Future growth in business travel spending and the number of trips taken would be impacted – but would not force an overall market decline – by a short-term oil price spike, according to new research from the Global Business Travel Association Foundation (GBTA), the research arm of the Global Business Travel Association. The findings show that the critical contribution business travel makes to economic growth would likely support to continued investment in travel, even in the face of substantially higher fuel costs.
These findings were released in a new report, What Does Triple Digit Oil Mean for Business Travel, announced at the GBTA Strategic Travel Symposium event in New York City.
The Impact of an Oil Price
The research identified scenarios in which oil prices would remain above $125, $150 and $200 per barrel throughout 2011, with prices returning to a baseline level by 2013. It found that business travel spending and, to a lesser extent, number of trips taken, would continue to grow in all of these situations – but also that high oil prices would take a substantial toll on the rate of projected business travel growth over time.
* Oil priced at $125 bbl would result in a reduction of nearly $5.8 billion or 1.5 percent in total U.S. business travel spending and roughly 700,000 trips forecast between 2011 and 2013.
* Oil priced at $150 bbl would result in a reduction of nearly $6.9 billion or 1.8 percent in total U.S. business travel spending and roughly 1.8 million trips forecast between 2011 and 2013.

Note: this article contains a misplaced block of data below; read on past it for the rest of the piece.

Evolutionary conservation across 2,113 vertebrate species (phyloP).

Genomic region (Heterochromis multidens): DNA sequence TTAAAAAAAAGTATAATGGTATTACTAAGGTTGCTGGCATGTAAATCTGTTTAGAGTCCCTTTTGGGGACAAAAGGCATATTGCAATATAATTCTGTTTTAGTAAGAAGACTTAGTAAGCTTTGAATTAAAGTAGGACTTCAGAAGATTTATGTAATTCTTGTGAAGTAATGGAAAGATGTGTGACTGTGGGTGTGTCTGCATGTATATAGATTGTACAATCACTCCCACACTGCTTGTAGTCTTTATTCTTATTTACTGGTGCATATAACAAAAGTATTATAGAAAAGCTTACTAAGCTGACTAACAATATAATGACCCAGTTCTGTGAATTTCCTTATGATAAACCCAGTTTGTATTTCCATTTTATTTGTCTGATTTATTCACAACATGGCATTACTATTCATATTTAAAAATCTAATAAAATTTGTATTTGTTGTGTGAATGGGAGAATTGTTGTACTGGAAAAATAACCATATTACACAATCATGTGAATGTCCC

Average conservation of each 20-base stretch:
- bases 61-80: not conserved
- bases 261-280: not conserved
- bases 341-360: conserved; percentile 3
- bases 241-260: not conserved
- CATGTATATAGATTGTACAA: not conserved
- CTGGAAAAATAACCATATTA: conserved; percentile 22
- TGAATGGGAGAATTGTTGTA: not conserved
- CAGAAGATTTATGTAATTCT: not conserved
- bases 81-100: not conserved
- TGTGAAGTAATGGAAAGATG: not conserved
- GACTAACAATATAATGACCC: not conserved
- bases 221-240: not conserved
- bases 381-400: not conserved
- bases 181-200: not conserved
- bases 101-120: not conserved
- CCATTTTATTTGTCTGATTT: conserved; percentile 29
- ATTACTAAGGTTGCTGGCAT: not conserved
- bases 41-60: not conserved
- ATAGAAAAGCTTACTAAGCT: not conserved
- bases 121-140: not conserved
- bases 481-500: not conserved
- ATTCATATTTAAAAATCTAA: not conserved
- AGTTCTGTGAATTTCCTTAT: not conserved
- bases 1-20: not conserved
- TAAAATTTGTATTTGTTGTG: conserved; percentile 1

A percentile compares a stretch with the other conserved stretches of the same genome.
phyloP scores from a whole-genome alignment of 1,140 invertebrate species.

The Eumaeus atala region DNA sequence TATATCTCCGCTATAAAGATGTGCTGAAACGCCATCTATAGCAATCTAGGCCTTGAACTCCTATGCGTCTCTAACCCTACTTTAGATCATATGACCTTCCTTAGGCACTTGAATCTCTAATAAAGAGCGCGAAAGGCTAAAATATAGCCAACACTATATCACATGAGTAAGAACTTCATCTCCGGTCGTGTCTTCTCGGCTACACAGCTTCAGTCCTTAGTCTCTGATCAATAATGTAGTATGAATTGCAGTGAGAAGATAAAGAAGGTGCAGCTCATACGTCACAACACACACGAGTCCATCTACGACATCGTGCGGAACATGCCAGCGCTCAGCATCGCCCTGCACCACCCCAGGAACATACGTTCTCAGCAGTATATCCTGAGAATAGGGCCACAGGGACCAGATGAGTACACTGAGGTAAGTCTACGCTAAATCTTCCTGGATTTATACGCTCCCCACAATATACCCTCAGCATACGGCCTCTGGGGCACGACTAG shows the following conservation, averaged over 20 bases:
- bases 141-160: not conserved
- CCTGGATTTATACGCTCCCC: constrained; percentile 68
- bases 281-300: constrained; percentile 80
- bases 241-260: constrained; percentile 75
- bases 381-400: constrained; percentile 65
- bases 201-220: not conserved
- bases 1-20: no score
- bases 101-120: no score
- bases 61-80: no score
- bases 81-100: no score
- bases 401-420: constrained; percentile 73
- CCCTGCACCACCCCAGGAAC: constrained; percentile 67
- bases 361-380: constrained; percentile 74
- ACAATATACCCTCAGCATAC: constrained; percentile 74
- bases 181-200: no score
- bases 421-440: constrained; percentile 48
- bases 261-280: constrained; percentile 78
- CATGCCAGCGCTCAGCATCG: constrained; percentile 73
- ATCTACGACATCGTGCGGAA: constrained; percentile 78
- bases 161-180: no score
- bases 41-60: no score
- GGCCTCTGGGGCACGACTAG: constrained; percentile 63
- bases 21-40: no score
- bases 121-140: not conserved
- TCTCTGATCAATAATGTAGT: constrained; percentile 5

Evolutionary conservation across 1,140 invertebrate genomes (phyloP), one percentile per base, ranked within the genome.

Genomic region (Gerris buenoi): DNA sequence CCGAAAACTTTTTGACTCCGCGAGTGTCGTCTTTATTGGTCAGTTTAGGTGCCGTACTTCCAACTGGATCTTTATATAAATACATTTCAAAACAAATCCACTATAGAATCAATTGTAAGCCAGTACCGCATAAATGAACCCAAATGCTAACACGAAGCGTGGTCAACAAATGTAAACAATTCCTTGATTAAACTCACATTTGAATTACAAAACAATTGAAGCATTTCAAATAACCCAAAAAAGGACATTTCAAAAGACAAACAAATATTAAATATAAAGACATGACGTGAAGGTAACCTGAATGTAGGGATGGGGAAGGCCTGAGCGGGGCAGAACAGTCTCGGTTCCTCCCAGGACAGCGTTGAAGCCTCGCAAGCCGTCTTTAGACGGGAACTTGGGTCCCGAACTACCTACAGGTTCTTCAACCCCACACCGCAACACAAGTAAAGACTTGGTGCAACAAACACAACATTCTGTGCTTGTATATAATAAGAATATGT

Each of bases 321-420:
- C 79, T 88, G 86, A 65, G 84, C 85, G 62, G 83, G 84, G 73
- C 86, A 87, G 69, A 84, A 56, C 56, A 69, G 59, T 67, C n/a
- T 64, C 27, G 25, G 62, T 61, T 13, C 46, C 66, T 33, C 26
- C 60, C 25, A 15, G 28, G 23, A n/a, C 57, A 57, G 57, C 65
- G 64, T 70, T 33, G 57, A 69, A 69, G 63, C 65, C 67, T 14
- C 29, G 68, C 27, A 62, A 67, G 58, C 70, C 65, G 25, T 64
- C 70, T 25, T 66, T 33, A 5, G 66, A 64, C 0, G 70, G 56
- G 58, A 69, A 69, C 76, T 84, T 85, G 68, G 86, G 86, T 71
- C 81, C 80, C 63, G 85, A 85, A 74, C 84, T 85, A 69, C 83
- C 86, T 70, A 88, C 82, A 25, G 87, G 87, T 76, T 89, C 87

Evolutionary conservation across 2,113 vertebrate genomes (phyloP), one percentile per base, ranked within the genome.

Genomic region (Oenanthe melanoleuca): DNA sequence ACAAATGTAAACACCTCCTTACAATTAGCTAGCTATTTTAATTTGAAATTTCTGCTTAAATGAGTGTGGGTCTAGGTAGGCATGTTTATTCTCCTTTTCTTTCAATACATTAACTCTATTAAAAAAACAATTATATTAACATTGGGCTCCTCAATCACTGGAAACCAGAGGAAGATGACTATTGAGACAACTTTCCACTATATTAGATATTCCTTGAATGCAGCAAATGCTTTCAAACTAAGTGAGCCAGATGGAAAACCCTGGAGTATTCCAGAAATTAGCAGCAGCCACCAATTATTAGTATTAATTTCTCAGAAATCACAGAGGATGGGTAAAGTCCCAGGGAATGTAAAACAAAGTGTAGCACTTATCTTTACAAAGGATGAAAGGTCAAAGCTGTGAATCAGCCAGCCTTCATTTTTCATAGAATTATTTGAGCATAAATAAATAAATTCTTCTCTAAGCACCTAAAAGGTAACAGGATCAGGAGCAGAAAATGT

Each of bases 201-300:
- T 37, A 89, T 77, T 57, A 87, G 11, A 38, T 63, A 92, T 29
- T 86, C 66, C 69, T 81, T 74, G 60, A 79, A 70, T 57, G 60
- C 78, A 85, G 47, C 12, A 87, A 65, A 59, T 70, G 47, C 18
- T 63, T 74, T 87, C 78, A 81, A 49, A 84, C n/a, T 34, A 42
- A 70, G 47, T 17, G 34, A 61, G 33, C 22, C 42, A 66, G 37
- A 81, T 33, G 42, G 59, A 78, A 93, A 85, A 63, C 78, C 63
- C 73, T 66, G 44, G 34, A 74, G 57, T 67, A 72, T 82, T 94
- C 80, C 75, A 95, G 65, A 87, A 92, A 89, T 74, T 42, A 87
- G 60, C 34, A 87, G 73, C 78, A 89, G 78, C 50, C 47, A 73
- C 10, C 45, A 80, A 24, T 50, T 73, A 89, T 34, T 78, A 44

* Oil priced at $200 bbl, the extreme shock scenario, would result in a reduction of almost $9 billion or about 2.5 percent in total U.S. business travel spending and roughly 2.7 million trips forecast between 2011 and 2013.
“In light of current developments in the Middle East and the highs we’re now seeing in oil prices, this research shows business travel is more resilient than the conventional thinking might suggest,” said Michael W. McCormick, Executive Director and COO, GBTA. “It underscores the point that business travel is, very simply, central to economically productive activity overall. So, although an oil price spike would be very painful for the travel industry, essential travel would clearly go on and in fact the number of trips taken would continue to increase.”
“By providing this data-driven forecast on the effects of higher priced oil on the economy and business travel spending, travel managers and suppliers can better anticipate the potential impact on their own programs and investment plans,” he added. “This information is an important addition to the Business Travel Index reports that the GBTA Foundation recently introduced, as well as another component of the Middle East crisis research and discussions currently being facilitated by the GBTA.”
The research was conducted through an analysis and econometric model used in GBTA’s Business Travel Quarterly Outlook reports which was altered or “shocked” to assume conditions of elevated oil prices during 2011 and 2012.